“What we’ve found is a sort of live-and-let-live and respectful community up here,” Champlin told Project Q Atlanta. “People just kind of enjoy life however they want to enjoy life.”
Both spent a lot of time outdoors hiking, boating and kayaking growing up in Montana (Sollie) and Ohio (Champlin). They met in Atlanta in 2002 and started the online hiking guide Atlanta Trails in 2009. By 2014, both men left corporate jobs to run the guide full-time and launch a new one called Asheville Trails.
The following year, the couple married, left Midtown Atlanta for Asheville and continued building their online community. They later launched their own apparel line and took it to pop-up shops around Asheville and Atlanta.
“We really enjoyed the offline part of it,” Champlin said. “Meeting Instagram fans, engaging with the community.”
They moved to Hiawassee in 2018 with an eye on filling a void in the northeast Georgia town. There was no large hiking apparel store in a town that’s one of only five official Appalachian Trail communities in Georgia.
“We saw the opportunity coming together at the same time as we felt the benefit of taking some of this offline and establishing more personal relationships with the hiking community,” Champlin said.
They opened Trailful Outdoor Company the following year.
Champlin said Hiawassee Mayor Liz Ordiales was “instrumental” in helping them open the store. She also happens to be the town’s first LGBTQ mayor.
“Liz is awesome,” Champlin said. “She reached out and took us to breakfast several times and drove us around in her truck showing us potential retail locations.”
“It was really eye opening to have that personal relationship with someone in local government who was not only engaged in our concept but was excited and saw the value of a business like ours being in town,” he added.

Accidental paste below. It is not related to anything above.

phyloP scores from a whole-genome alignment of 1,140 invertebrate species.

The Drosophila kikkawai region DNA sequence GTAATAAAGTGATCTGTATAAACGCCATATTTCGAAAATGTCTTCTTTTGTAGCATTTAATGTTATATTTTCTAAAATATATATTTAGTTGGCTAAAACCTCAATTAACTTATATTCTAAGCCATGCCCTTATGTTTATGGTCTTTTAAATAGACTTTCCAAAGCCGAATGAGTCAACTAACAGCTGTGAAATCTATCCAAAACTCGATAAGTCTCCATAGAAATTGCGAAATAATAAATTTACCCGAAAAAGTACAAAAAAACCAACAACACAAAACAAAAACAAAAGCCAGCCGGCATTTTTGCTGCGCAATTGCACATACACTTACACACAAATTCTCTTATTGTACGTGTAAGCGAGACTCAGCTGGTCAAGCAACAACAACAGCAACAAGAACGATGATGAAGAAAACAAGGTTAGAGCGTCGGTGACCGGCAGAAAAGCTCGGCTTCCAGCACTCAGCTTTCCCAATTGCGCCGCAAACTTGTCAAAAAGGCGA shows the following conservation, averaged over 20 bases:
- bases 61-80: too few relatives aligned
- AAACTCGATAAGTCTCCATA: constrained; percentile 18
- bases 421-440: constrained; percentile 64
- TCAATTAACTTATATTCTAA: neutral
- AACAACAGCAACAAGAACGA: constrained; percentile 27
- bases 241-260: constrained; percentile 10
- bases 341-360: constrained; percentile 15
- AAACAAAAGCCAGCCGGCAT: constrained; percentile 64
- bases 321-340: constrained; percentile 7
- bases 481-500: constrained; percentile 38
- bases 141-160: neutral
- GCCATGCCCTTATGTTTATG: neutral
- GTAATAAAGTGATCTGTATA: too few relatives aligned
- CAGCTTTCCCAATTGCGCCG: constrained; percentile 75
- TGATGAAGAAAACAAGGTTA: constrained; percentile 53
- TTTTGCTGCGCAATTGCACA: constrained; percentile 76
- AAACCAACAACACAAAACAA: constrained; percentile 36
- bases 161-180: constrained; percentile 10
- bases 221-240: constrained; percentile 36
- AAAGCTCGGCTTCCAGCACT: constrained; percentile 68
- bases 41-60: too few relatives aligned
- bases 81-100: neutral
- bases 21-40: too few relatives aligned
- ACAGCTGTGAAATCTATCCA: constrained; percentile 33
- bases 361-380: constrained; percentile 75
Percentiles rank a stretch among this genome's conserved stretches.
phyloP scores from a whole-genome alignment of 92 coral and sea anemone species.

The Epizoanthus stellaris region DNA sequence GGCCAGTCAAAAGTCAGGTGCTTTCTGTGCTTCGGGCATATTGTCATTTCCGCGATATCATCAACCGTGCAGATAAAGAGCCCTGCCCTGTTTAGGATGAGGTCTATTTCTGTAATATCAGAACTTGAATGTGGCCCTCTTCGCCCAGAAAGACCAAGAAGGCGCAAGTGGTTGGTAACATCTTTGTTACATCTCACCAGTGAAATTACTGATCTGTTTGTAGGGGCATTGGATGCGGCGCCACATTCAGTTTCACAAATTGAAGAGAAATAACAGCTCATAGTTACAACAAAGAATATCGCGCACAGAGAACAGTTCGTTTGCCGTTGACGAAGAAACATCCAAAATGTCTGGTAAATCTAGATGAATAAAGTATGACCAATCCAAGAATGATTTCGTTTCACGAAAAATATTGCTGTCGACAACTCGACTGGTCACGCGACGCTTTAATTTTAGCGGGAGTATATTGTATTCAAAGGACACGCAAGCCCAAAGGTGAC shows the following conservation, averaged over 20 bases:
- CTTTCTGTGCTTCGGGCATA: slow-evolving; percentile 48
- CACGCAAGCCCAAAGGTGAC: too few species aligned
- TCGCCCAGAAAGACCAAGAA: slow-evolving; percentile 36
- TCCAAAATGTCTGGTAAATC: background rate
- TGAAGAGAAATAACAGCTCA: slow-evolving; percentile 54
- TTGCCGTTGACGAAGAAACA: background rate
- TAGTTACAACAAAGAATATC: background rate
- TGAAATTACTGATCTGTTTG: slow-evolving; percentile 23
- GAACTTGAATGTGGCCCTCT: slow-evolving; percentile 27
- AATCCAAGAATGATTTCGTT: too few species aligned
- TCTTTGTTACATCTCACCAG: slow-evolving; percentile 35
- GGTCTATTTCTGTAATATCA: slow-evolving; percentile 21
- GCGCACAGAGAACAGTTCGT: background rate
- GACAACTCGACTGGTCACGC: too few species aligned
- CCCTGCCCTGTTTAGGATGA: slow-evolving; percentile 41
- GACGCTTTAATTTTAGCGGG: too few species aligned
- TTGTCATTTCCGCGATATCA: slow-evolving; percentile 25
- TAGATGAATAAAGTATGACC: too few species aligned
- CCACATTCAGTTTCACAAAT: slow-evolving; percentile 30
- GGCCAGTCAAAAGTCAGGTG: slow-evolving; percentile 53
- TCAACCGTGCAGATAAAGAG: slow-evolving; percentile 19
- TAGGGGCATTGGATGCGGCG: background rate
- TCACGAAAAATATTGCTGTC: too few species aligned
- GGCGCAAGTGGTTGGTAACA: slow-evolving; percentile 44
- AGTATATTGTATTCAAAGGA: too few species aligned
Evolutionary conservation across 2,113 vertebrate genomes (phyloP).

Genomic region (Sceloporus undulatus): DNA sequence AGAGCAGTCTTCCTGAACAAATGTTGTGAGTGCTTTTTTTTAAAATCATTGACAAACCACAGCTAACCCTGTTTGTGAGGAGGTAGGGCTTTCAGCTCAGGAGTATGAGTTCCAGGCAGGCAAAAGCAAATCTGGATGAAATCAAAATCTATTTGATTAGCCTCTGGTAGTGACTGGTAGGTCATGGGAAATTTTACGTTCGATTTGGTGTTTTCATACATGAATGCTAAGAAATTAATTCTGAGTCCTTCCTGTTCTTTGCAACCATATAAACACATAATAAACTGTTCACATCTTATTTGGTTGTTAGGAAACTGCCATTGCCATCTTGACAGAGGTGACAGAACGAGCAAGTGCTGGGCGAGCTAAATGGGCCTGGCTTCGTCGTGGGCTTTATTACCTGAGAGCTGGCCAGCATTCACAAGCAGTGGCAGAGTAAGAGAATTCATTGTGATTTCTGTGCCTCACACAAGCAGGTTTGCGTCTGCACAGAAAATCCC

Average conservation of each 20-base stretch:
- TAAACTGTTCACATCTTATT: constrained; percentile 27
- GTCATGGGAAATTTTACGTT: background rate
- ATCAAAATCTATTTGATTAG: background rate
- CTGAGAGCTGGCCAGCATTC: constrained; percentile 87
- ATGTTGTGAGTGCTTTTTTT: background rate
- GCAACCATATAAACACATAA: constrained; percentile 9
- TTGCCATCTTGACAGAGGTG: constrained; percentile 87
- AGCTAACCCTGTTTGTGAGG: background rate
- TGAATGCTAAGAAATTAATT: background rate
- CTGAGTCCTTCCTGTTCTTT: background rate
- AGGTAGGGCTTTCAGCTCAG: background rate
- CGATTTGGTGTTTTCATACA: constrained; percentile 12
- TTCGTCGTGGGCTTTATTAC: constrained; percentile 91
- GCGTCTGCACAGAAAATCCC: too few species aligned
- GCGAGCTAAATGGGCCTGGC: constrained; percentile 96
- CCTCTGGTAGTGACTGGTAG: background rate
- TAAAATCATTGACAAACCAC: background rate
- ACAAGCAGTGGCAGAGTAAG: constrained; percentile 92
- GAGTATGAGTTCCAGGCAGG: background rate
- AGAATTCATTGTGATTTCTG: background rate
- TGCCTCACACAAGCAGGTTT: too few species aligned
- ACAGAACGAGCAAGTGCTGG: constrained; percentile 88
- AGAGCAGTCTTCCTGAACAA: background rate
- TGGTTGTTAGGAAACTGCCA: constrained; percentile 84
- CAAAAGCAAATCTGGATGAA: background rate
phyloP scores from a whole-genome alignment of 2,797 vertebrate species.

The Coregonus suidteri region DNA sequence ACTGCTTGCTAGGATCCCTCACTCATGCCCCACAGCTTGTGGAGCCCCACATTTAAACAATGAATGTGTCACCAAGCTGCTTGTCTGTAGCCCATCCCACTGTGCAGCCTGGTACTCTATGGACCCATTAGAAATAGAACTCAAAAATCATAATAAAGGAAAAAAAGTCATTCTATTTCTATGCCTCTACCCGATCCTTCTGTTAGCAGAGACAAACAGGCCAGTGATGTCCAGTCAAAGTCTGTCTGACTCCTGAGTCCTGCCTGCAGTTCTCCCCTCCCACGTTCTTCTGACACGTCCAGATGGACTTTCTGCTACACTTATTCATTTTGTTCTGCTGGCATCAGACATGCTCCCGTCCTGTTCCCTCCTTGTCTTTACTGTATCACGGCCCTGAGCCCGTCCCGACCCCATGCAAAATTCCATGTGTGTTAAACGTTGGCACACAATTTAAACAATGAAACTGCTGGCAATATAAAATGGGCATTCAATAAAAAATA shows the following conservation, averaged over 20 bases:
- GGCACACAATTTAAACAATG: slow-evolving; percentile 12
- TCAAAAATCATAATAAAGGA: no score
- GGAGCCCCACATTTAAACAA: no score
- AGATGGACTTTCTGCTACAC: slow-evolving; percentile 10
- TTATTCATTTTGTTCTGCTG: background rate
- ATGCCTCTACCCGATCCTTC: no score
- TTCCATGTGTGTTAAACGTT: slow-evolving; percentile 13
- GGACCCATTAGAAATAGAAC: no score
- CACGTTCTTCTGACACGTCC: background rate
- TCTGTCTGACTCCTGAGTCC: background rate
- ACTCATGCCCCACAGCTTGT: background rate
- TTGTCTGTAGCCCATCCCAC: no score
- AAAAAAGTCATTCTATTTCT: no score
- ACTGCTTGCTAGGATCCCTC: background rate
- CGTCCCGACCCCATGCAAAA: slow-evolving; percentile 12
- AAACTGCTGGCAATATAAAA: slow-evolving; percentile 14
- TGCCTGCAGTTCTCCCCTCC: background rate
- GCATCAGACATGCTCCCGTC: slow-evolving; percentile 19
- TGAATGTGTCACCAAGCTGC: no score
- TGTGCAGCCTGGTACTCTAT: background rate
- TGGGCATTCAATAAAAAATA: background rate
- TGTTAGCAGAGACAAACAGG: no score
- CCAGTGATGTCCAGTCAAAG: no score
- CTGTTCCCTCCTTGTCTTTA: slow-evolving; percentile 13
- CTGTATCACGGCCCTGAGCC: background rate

Ordiales said that Trailful has been a “game-changer addition” to Hiawassee’s downtown revitalization. The store is located next door to two buildings that the city is restoring.
“We have worked with Rob and Eric from the beginning of their search for a brick-and-mortar location which would anchor our downtown area,” Ordiales told Project Q. “They are a great asset to our community.”
“We are very fortunate that they chose us to settle down in and establish their vision,” she said.
Mountain safe space
Trailful expanded from a 900-square-feet space to 5,000 square feet on Main Street downtown since opening. They welcomed more than 1,300 Appalachian Trail through-hikers in the store last year shopping for backpacks, footwear, tents, sleep systems, dog gear, locally-sourced goods and even rainbow mountain stickers.
The town itself stays busy throughout the year. Appalachian Trail through-hikers converge on Hiawassee in the spring, and boaters flock to Lake Chatuge in the summer. Day hikers hit town in the fall and winter.
That includes a large number of LGBTQ residents and visitors.
“We were honestly kind of shocked when we opened the store to see the number of LGBTQ+ folks in the mountains,” Champlin said. “We have friends in Atlanta that kind of have a stereotype of the North Georgia mountains. They’d be surprised at how many LGBTQ folks that are up here.”
“It’s just a really safe and pleasant place to be,” he added.